I am purchasing a 2001 gsxr 1000 , and it has 2 small hairline cracks in the frame near the steering stem area. I was going to have it welded or I might even try to weld it if I ever get my welding down to a art and am confident enough to weld it. I am just not sure what filler rod would be best on this type of frame. It is a suzuki motorcycle notorious for frame problems. Has anyone had experience in the area of welding this type of aluminum frame before? I have heard about people using 4043 and 5356 fillers but just not sure. Here are a couple pics
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02-11-2010, 06:59 AM #1
Tig welding a aluminum motorcycle frame?
02-11-2010, 07:19 AM #2Senior Member
- Join Date
- Nov 2009
- houston pa
suzuki is not notorious for frame problems. most likely the bike was dropped hard from high again and again or even crashed. you may want to have a expert look at that before you part with cash.
02-11-2010, 08:41 AM #3Member
- Join Date
- Oct 2007
02-11-2010, 08:41 AM #4Senior Member
- Join Date
- Jul 2007
I agree that it was probably dropped,A crack around the steering stem area is pretty dangerous,I would take it to a shop and have it assessed.Mike
02-11-2010, 09:41 AM #5
Im not saying all suzuki frames are notorious for frame problems but certain models were. The 1986-90's gsxr 1100 frames were known to crack around the steering stem from coming down from wheelies to often. Also suzuki had a frame recall in 2005-2006 for there gsxr 1000 frames to replace frames that cracked and the ones that didnt crack already they designed a brace for dealers to put on. Also the 2001-2002 gsxr 1000 frame was redesigned. But its a 2000 dollar price tag to buy the redesigned frame.
Last edited by waffenampt; 02-11-2010 at 09:44 AM.
02-11-2010, 09:57 AM #6Senior Member
- Join Date
- Jul 2007
Does anyone know if after welding is complete the factory does any type of heat treating on the Aluminum frame? Mike
02-11-2010, 10:49 AM #7
I will attempt to provide you some information & advice to, perhaps, save you some serious problems & maybe, your naive a$$ from physical destruction of your bodily parts. My response is to, hopefully, try to engage some "gray matter", if you have any, to really consider your endeavor into such a project.
To allow you an understanding of my qualifications to give you a response & opinion, I have owned/ridden motorcycles for 56yrs & welded as a profession for 47yrs. My opinions are based on experience, not on conjecture.
First: You post indicates you have no idea of the parameters that a motorcycle frame is designed & fabricated to meet the specifications of strength &, primarily, SAFETY! Since you know this motorcycle is damaged at the most critical point of stress & fabrication, that would certainly indicate abuse by the owner. Apparently, it means nothing to you.....probably because you think you're going to get a real good(cheap) price to own it. Your thought patterns are typical of the youngsters & newbies who "think" they know-it-all, yet fail to do some serious homework to understand the total forces engaged on a motorcycle frame. Those forces are generally applied over-excessively by you youngsters who have to test your mettle with speed & stupidity that eventually results in injury to yourselves and/or others.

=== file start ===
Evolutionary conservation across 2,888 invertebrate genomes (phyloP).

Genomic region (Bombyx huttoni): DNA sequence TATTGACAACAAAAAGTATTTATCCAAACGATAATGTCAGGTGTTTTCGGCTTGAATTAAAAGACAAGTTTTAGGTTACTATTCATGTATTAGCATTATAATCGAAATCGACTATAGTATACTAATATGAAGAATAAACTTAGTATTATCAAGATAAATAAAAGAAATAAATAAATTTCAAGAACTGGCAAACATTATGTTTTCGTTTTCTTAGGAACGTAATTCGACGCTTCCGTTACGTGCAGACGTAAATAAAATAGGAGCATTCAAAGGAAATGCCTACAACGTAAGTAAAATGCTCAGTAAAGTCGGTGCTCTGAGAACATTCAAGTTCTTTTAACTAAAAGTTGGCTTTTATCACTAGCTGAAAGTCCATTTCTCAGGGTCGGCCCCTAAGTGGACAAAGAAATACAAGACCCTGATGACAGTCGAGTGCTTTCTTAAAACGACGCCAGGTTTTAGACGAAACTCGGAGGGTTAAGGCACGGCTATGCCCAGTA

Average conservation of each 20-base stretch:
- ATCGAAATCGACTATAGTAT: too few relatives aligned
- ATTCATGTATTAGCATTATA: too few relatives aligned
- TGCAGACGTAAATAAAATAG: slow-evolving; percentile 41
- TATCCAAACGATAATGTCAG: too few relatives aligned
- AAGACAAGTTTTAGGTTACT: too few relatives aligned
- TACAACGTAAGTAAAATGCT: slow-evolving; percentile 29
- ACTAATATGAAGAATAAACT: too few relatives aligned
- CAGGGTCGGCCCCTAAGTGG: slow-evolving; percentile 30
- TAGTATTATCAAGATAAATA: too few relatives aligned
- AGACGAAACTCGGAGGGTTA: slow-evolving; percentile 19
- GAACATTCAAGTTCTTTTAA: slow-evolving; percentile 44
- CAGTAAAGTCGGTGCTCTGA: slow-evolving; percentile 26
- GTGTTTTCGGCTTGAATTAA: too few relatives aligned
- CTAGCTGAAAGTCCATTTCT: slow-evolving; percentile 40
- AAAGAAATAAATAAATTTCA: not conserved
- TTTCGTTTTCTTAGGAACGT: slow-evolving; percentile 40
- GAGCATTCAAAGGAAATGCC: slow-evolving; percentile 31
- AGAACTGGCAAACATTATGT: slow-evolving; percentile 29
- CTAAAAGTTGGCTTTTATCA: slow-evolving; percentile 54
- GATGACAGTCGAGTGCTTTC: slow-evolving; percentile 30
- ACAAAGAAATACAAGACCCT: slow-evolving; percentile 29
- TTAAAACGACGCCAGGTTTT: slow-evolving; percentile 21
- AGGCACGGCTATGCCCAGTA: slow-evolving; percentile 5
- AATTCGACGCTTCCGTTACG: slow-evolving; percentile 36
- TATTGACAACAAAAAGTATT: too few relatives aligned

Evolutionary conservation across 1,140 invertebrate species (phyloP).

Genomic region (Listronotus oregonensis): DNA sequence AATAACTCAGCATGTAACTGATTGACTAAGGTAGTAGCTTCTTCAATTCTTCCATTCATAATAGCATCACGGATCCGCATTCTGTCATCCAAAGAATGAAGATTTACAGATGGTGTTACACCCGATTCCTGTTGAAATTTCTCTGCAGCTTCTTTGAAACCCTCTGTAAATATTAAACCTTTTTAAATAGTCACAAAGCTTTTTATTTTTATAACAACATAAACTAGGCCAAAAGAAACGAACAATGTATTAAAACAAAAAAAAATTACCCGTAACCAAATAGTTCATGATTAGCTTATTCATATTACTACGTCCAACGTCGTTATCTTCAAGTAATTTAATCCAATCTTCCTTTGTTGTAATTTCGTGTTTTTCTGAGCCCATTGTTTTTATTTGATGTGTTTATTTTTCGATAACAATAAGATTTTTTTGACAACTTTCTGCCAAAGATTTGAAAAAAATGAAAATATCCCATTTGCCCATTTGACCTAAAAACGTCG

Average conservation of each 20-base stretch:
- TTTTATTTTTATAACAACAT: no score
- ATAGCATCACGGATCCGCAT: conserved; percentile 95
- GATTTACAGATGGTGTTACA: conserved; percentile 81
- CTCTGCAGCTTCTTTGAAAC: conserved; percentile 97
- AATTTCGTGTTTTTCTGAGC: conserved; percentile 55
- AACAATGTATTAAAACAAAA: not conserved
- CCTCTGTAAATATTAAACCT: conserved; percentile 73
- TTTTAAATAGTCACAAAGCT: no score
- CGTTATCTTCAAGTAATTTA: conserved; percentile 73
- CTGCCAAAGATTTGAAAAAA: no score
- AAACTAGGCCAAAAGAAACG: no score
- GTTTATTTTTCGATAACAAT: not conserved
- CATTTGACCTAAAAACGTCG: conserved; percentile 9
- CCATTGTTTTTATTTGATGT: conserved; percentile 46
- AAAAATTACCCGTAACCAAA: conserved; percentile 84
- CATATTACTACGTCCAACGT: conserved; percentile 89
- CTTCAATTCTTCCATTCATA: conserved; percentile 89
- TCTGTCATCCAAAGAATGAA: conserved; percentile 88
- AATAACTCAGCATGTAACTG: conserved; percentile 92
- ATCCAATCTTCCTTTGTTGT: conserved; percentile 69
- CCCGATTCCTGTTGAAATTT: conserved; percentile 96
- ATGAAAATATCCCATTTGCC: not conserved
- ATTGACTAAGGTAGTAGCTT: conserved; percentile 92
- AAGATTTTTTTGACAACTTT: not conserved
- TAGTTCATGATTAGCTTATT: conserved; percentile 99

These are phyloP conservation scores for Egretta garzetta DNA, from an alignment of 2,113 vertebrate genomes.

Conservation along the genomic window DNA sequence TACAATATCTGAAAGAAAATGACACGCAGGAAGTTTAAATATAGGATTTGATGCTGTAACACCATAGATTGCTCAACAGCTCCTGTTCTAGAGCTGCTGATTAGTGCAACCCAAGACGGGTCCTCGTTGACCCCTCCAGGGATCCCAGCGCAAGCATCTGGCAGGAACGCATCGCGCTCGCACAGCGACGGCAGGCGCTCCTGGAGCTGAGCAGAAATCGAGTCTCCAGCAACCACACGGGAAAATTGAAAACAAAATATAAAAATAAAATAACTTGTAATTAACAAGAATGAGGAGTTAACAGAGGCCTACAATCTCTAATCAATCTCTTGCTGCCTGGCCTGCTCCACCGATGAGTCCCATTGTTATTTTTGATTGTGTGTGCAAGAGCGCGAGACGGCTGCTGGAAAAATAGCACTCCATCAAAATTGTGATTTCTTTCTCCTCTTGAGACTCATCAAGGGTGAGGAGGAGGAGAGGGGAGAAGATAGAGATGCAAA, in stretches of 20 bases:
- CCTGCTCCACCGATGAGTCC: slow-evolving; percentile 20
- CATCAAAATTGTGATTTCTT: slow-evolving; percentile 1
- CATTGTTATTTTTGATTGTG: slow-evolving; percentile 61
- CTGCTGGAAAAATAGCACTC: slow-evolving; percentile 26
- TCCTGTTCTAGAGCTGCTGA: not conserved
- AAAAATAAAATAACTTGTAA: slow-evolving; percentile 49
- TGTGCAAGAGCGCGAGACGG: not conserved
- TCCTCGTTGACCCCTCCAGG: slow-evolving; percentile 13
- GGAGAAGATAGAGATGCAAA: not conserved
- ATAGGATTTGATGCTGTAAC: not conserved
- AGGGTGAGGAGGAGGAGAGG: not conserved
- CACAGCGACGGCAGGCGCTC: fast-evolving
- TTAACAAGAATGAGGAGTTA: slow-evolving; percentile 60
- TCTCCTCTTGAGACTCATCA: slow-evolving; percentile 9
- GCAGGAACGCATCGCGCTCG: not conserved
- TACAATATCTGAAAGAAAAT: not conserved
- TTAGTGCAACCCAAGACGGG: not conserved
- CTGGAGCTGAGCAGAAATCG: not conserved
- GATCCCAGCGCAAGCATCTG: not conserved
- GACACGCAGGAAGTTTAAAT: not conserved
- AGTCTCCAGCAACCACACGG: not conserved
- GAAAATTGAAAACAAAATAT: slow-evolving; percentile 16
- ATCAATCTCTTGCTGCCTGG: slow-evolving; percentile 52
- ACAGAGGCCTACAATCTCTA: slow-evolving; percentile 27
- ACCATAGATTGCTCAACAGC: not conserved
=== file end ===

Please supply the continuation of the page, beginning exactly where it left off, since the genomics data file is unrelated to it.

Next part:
Second: You post a query on the discussion forum regarding the differences between 4043 & 5356 weld filler.....DUUUUHHHHH! Pure evidence that you know nothing about welding & associated parameters to have a solid & secure weld that would meet the specifications the factories employ with their engineering, design, & construction of their motorcycle frames. You make a dumb statement that these frames were manufactured with defects......another DUUUHHHH! No factory in this world would risk this kind of liability. The you latest post that: "I'm not saying all Suzuki frames are notorious for frame problems but certain models were." Then you clarify the reason is because of the "wheelies too often".......DUUUHHHH!
I'm sure any experienced welder here or any other forum is going to give you advice or suggestions to do a repair that may entail a liability because of mis-information. You walk on extremely thin ice youngster.....if you fall thru, it's the result of your choice/decision..... so you have to live with the results of stupid choices.
02-11-2010, 11:01 AM #8
03-22-2010, 01:06 AM #9Junior Member
- Join Date
- Mar 2010
- mid-west Georgia
my 2 cents
I worked for one of the largest motorcycle, dirtbike, 4wheeler, ect (cant say who because of confidentiality agreements) repairing rejected frames including aluminum dirtbike frames which believe it or not were designed to take much more abuse than their aluminum street bike frame. If this happened in house I would have repaired it and customers would never have known. I have actually seen one that I repaired at a local dealership. This is all I will say about it, I cant afford a law suit or 12 year prison sentence
03-22-2010, 07:56 AM #10
Not knowing the condition of the alloy ( heat treatment ), not knowing the base alloy, and having a "tenderfoot" do the work..........yikes. This is a no-brainer........either find out EXACTLY what your working on, or DONT DO IT. Of course there is probably some "buddy" of yours that will weld it up for you.....there always is. If a couple of us seem harsh, thick of it as a warning shot for your own safety to "engage brain before performing work" , and if the task is too difficult, find someone qualified to make the determination for you. And please for the love of God, dont ask an internet forum what the alloy of your frame is and if its heat treated."Better Metalworking Through Research"
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